Government issues renewed SuperConnected cities push as March 2015 deadline for superfast broadband vouchers nears
The government has reminded SMBs in the 22 ‘superconnected cities’ they have until March 2015 to apply for vouchers worth up to £3,000 to cover the cost of installing superfast broadband.
It is claimed that almost 3,000 SMBs have so far received grants, with hundreds more going through the application process, but the FT claims that just £7.5 million of the £100 million available has been handed out so far with just six months left to run, with many SMBs unaware of the programme or its benefits.
The application process is set to be streamlined to encourage businesses to sign up and there will be a £2 million advertising campaign in the 22 cities, which were named following a bidding process.
Superconnected cities vouchers
The cities are London, Edinburgh, Cardiff, Belfast, Birmingham, Bradford, Brighton, Hove, Cambridge, Coventry, Derby, Leeds, Oxford, Portsmouth, Salford, York, Newcastle, Manchester, Newport, Aberdeen, Perth and Londonderry/Derry.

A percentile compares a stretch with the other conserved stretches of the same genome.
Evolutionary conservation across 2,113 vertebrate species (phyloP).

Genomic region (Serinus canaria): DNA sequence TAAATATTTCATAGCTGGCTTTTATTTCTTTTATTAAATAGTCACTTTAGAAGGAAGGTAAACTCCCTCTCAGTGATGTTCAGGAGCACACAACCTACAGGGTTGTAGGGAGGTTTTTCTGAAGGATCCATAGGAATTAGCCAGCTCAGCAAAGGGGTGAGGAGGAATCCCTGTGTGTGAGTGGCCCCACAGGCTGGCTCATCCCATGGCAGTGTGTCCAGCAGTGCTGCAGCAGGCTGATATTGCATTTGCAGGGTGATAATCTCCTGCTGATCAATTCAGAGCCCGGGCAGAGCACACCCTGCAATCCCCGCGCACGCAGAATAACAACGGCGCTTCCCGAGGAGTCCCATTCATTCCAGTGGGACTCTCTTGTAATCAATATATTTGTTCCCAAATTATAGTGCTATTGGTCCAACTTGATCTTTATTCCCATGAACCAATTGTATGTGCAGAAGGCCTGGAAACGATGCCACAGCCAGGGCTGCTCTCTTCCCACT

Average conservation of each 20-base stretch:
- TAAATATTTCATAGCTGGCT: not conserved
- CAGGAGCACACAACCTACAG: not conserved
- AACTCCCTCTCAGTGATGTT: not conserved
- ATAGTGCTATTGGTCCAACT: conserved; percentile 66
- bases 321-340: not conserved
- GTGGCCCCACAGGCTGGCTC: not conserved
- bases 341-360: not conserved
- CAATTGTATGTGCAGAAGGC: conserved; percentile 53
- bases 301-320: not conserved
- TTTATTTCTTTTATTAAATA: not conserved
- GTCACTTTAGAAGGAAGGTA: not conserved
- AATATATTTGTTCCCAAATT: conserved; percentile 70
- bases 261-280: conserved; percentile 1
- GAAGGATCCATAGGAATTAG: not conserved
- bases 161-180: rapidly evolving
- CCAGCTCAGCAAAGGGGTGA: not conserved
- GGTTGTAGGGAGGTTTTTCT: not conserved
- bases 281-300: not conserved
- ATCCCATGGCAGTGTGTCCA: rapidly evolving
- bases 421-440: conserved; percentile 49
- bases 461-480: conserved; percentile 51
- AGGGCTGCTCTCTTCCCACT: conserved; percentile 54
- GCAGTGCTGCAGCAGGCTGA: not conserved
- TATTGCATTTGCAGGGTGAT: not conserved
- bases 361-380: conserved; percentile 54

To be eligible for a voucher, applicants must be an SMB, registered charity, social enterprise or sole trader and the cost installing business broadband must be more than £100. There are 500 registered suppliers for the scheme, including BT, Virgin Media Business and TalkTalk Business and gigabit FTTP network operators Hyperoptic and CityFibre.
“We want to make sure that small businesses have the help and support they need to grow and prosper in our digital age,” says Secretary of State for Culture, Media and Sport Sajid Javid. “That is why we are providing these grants to help small businesses meet their challenges. I urge all eligible small businesses to apply straight away and help boost their businesses with faster broadband.”
The government says the scheme will contribute to its goal of achieving 97 percent superfast coverage by 2017, alongside the Broadband Delivery UK (BDUK) programme, which has so far connected more than one million homes in areas not covered by commercial deployments.
The superconnected cities vision was originally intended to provide the winning cities with funds to build superfast broadband and public Wi-Fi networks. However following legal challenges from ISPs, this was watered down to a voucher scheme, although the Wi-Fi aspect has remained unaffected, with BT and Virgin Media building wireless infrastructure for city councils.